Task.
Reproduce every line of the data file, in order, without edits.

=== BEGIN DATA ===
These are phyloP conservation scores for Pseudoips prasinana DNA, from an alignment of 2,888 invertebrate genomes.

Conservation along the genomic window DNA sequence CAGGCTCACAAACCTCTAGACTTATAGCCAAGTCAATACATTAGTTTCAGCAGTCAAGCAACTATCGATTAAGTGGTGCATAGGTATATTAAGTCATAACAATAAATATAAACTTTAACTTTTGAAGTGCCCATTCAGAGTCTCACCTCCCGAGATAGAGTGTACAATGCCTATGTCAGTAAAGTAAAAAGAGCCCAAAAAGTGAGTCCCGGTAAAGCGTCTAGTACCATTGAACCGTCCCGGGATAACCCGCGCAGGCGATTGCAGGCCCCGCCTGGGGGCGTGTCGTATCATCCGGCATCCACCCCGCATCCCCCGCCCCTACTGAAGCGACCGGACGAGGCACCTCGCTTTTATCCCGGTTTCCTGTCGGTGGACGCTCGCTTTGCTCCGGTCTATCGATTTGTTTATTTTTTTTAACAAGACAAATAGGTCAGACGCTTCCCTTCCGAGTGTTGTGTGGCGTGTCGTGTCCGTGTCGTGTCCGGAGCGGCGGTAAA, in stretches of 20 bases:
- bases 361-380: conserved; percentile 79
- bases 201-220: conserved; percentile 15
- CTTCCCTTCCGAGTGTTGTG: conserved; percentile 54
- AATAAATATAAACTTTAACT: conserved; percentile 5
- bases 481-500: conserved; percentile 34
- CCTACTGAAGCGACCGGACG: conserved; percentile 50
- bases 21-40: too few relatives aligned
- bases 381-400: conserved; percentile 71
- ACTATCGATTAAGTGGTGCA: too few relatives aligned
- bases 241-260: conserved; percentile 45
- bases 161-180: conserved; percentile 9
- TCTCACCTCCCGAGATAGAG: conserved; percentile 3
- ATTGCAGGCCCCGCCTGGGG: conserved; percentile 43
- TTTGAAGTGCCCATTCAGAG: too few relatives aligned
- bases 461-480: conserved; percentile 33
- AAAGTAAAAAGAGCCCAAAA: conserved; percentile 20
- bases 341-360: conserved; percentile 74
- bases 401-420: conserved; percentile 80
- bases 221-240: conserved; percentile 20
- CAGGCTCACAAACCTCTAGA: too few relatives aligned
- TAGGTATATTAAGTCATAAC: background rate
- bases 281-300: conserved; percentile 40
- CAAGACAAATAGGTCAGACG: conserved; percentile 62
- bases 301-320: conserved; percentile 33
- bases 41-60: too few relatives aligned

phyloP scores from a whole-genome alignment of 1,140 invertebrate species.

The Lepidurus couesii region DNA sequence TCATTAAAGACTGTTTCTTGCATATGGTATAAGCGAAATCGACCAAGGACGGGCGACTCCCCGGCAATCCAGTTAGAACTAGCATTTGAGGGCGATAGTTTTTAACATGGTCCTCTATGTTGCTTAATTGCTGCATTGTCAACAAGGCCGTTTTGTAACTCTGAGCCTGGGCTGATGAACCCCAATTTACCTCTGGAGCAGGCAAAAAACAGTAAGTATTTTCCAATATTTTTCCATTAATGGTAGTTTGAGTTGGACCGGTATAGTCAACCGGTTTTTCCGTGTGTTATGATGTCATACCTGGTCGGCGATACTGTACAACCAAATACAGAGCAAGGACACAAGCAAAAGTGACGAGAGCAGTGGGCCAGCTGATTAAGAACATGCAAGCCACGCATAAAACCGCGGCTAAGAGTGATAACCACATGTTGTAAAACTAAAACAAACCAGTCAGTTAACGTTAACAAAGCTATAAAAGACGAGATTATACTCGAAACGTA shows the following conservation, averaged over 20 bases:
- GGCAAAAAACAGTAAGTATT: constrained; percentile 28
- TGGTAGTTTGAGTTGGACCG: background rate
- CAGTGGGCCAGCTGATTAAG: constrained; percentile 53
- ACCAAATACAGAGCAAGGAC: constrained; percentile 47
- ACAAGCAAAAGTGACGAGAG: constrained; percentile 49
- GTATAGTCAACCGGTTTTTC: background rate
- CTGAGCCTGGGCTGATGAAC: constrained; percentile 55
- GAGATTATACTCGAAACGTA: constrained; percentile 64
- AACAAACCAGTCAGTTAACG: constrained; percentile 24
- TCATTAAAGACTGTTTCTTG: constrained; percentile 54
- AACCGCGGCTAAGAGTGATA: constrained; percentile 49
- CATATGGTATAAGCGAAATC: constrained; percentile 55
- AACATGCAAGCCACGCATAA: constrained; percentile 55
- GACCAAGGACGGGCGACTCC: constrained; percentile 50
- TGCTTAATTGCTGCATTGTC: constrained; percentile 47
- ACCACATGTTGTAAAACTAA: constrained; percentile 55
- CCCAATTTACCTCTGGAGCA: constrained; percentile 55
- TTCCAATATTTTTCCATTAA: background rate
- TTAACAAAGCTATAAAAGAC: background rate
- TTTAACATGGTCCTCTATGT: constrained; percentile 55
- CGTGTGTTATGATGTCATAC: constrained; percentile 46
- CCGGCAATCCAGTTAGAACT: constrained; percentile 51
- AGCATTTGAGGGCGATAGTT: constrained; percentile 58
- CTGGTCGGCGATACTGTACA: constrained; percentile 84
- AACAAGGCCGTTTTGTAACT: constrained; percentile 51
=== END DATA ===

These are phyloP conservation scores for Pseudoips prasinana DNA, from an alignment of 2,888 invertebrate genomes.

Conservation along the genomic window DNA sequence CAGGCTCACAAACCTCTAGACTTATAGCCAAGTCAATACATTAGTTTCAGCAGTCAAGCAACTATCGATTAAGTGGTGCATAGGTATATTAAGTCATAACAATAAATATAAACTTTAACTTTTGAAGTGCCCATTCAGAGTCTCACCTCCCGAGATAGAGTGTACAATGCCTATGTCAGTAAAGTAAAAAGAGCCCAAAAAGTGAGTCCCGGTAAAGCGTCTAGTACCATTGAACCGTCCCGGGATAACCCGCGCAGGCGATTGCAGGCCCCGCCTGGGGGCGTGTCGTATCATCCGGCATCCACCCCGCATCCCCCGCCCCTACTGAAGCGACCGGACGAGGCACCTCGCTTTTATCCCGGTTTCCTGTCGGTGGACGCTCGCTTTGCTCCGGTCTATCGATTTGTTTATTTTTTTTAACAAGACAAATAGGTCAGACGCTTCCCTTCCGAGTGTTGTGTGGCGTGTCGTGTCCGTGTCGTGTCCGGAGCGGCGGTAAA, in stretches of 20 bases:
- bases 361-380: conserved; percentile 79
- bases 201-220: conserved; percentile 15
- CTTCCCTTCCGAGTGTTGTG: conserved; percentile 54
- AATAAATATAAACTTTAACT: conserved; percentile 5
- bases 481-500: conserved; percentile 34
- CCTACTGAAGCGACCGGACG: conserved; percentile 50
- bases 21-40: too few relatives aligned
- bases 381-400: conserved; percentile 71
- ACTATCGATTAAGTGGTGCA: too few relatives aligned
- bases 241-260: conserved; percentile 45
- bases 161-180: conserved; percentile 9
- TCTCACCTCCCGAGATAGAG: conserved; percentile 3
- ATTGCAGGCCCCGCCTGGGG: conserved; percentile 43
- TTTGAAGTGCCCATTCAGAG: too few relatives aligned
- bases 461-480: conserved; percentile 33
- AAAGTAAAAAGAGCCCAAAA: conserved; percentile 20
- bases 341-360: conserved; percentile 74
- bases 401-420: conserved; percentile 80
- bases 221-240: conserved; percentile 20
- CAGGCTCACAAACCTCTAGA: too few relatives aligned
- TAGGTATATTAAGTCATAAC: background rate
- bases 281-300: conserved; percentile 40
- CAAGACAAATAGGTCAGACG: conserved; percentile 62
- bases 301-320: conserved; percentile 33
- bases 41-60: too few relatives aligned

phyloP scores from a whole-genome alignment of 1,140 invertebrate species.

The Lepidurus couesii region DNA sequence TCATTAAAGACTGTTTCTTGCATATGGTATAAGCGAAATCGACCAAGGACGGGCGACTCCCCGGCAATCCAGTTAGAACTAGCATTTGAGGGCGATAGTTTTTAACATGGTCCTCTATGTTGCTTAATTGCTGCATTGTCAACAAGGCCGTTTTGTAACTCTGAGCCTGGGCTGATGAACCCCAATTTACCTCTGGAGCAGGCAAAAAACAGTAAGTATTTTCCAATATTTTTCCATTAATGGTAGTTTGAGTTGGACCGGTATAGTCAACCGGTTTTTCCGTGTGTTATGATGTCATACCTGGTCGGCGATACTGTACAACCAAATACAGAGCAAGGACACAAGCAAAAGTGACGAGAGCAGTGGGCCAGCTGATTAAGAACATGCAAGCCACGCATAAAACCGCGGCTAAGAGTGATAACCACATGTTGTAAAACTAAAACAAACCAGTCAGTTAACGTTAACAAAGCTATAAAAGACGAGATTATACTCGAAACGTA shows the following conservation, averaged over 20 bases:
- GGCAAAAAACAGTAAGTATT: constrained; percentile 28
- TGGTAGTTTGAGTTGGACCG: background rate
- CAGTGGGCCAGCTGATTAAG: constrained; percentile 53
- ACCAAATACAGAGCAAGGAC: constrained; percentile 47
- ACAAGCAAAAGTGACGAGAG: constrained; percentile 49
- GTATAGTCAACCGGTTTTTC: background rate
- CTGAGCCTGGGCTGATGAAC: constrained; percentile 55
- GAGATTATACTCGAAACGTA: constrained; percentile 64
- AACAAACCAGTCAGTTAACG: constrained; percentile 24
- TCATTAAAGACTGTTTCTTG: constrained; percentile 54
- AACCGCGGCTAAGAGTGATA: constrained; percentile 49
- CATATGGTATAAGCGAAATC: constrained; percentile 55
- AACATGCAAGCCACGCATAA: constrained; percentile 55
- GACCAAGGACGGGCGACTCC: constrained; percentile 50
- TGCTTAATTGCTGCATTGTC: constrained; percentile 47
- ACCACATGTTGTAAAACTAA: constrained; percentile 55
- CCCAATTTACCTCTGGAGCA: constrained; percentile 55
- TTCCAATATTTTTCCATTAA: background rate
- TTAACAAAGCTATAAAAGAC: background rate
- TTTAACATGGTCCTCTATGT: constrained; percentile 55
- CGTGTGTTATGATGTCATAC: constrained; percentile 46
- CCGGCAATCCAGTTAGAACT: constrained; percentile 51
- AGCATTTGAGGGCGATAGTT: constrained; percentile 58
- CTGGTCGGCGATACTGTACA: constrained; percentile 84
- AACAAGGCCGTTTTGTAACT: constrained; percentile 51